It's still early, but the Knicks nevertheless have good standing in the Eastern Conference playoff picture. There's optimism in the air, but still vast room for improvement. New York has lost four of its last six contests, and their inability to keep up with the Celtics on Christmas Day exposed many weaknesses.
As the Knicks look to contend, they'll need to take care of business against the stronger teams of the league. Here are three of the other more pressing issues the team has faced as of late...
Their defensive woes:
Despite acquiring players in the offseason like Joakim Noah and Courtney Lee, who are known for their defense, New York has continued to struggle on this end of the floor. With Noah failing to assert himself this season, the Knicks have lacked that necessary leader. They need an anchor -- someone who reads opposing offenses and communicates well to his teammates. The big man hasn't consistently served well in that capacity.
The Knicks have also had difficulty maintaining coverage and intensity in the zone defense. More often than not, if an opposing team keeps moving the ball, they'll find the open man. The Knicks haven't been quick enough on switches and have failed to defend the pick and roll well. An overall failure to communicate is likely the problem.
Having said that, Derrick Rose's lack of quickness was exploited against an explosive Isaiah Thomas on Christmas Day. He simply isn't fast enough and Brandon Jennings doesn't have the necessary level of discipline, so the Knicks were clearly left vulnerable. A strong defensive effort should start with a mature point guard defending an opposing floor general, and end with a big man ensuring everyone else backs him up down low.
Can Joakim Noah be depended on?
Noah has struggled to make a consistent impact this season. Though his minutes have wavered a bit, his role has not. Head coach Jeff Hornacek has stuck with the veteran as the team's starting center despite his underwhelming play.
As noted above, Noah's value to this team doesn't come down to numbers alone. The Knicks need energy from him and should be able to depend on him to anchor their defense. He needs to rally the troops and get things in order on that end of the floor. Kyle O'Quinn has seemingly brought more energy and intensity this season, but he's not the vocal player Noah has proven to be over the course of his career. The Knicks are paying him to lead.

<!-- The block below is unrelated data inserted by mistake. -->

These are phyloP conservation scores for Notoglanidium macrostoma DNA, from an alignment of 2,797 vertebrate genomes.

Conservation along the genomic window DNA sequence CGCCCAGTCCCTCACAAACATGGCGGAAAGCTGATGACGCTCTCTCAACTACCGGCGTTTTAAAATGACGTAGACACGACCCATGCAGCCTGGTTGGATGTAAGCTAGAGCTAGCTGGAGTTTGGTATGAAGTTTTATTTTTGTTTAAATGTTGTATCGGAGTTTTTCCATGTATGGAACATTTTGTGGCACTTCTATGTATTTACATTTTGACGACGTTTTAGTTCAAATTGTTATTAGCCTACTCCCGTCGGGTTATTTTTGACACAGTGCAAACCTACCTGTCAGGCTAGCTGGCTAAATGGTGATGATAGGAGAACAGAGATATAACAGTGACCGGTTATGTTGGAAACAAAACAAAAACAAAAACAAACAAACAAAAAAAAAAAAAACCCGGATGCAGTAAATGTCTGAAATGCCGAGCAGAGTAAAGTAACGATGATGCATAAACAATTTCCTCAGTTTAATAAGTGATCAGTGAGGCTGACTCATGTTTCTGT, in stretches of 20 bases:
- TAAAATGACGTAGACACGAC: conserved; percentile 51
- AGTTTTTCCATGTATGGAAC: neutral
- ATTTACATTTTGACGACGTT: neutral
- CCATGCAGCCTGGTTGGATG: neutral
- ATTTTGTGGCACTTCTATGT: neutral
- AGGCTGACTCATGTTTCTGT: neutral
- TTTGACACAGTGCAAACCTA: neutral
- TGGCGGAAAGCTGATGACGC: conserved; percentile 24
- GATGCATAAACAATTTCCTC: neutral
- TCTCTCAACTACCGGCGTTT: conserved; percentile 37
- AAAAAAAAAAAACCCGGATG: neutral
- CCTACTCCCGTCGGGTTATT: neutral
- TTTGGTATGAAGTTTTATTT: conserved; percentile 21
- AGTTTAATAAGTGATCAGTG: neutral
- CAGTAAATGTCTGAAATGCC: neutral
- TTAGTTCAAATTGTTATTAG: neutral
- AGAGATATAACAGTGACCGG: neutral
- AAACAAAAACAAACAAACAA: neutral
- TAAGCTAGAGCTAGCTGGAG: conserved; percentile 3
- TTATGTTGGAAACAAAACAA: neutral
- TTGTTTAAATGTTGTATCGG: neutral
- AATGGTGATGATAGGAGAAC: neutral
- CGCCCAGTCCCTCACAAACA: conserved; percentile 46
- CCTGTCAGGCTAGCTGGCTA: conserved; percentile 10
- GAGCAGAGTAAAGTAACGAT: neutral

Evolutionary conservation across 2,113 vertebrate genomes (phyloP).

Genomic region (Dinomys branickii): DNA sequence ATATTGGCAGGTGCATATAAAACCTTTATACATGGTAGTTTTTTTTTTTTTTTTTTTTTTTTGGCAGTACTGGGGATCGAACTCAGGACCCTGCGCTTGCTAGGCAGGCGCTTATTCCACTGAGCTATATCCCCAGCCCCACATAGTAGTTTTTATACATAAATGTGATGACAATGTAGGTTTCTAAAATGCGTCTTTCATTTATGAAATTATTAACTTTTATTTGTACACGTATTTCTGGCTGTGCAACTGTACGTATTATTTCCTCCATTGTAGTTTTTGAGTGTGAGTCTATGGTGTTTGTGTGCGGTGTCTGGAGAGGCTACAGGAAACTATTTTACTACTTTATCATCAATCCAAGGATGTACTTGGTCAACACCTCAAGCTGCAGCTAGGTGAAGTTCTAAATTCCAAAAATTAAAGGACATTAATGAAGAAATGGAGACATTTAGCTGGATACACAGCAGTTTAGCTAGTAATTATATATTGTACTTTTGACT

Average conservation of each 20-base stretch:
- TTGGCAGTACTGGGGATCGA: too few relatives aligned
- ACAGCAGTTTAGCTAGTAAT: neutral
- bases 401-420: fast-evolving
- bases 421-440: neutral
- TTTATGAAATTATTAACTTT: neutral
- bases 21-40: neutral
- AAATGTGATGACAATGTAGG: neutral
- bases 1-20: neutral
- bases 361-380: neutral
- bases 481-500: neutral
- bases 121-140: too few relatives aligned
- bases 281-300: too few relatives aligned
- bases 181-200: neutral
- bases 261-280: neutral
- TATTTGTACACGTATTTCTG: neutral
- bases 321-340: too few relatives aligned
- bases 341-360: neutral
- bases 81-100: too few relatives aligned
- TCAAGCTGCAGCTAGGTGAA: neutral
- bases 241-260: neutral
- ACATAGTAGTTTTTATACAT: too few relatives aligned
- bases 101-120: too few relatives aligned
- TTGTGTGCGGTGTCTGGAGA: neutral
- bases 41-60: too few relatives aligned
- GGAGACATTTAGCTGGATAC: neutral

Over the last three games, Noah has played well in extended minutes. However, his 8.3 points and 10 rebounds per game over this recent 2-1 stretch is more indicative of a strong offensive effort, as opposed to the defensive end. Noah has looked more comfortable as of late and his rebounding efforts have been better. He's been strong on the offensive end, tipping missed shots back to his teammates instead of simply jabbing at the ball under the basket.
Will the Knicks get more out of Lance Thomas?
There's a lot of pressure on Noah to perform because he's the $72 million man. With all of that attention, one would think Thomas would be receiving his fair share of criticism as well. After being loyal and serving as a consistent performer over the last two seasons, the Knicks allowed Thomas to cash in this past summer. Unfortunately, he hasn't rewarded them. The forward has been battling a nagging injury this season, but his shot looks broken and he hasn't been moving as gracefully on the floor. Simply put, Thomas hasn't served as the necessary long range threat the Knicks need off the bench.
Other reserves have stepped up to fill the void, but that doesn't mean New York won't need Thomas to pull his own weight as well. He even received a DNP-Coach's Decision last week, which is unacceptable for a player with his potential and salary. The Knicks need more out of him sooner than later. As they look to contend as the season continues, Thomas may be on the trading block closer to the deadline should his struggles continue. His ability to serve as a 3 and D player is sorely needed.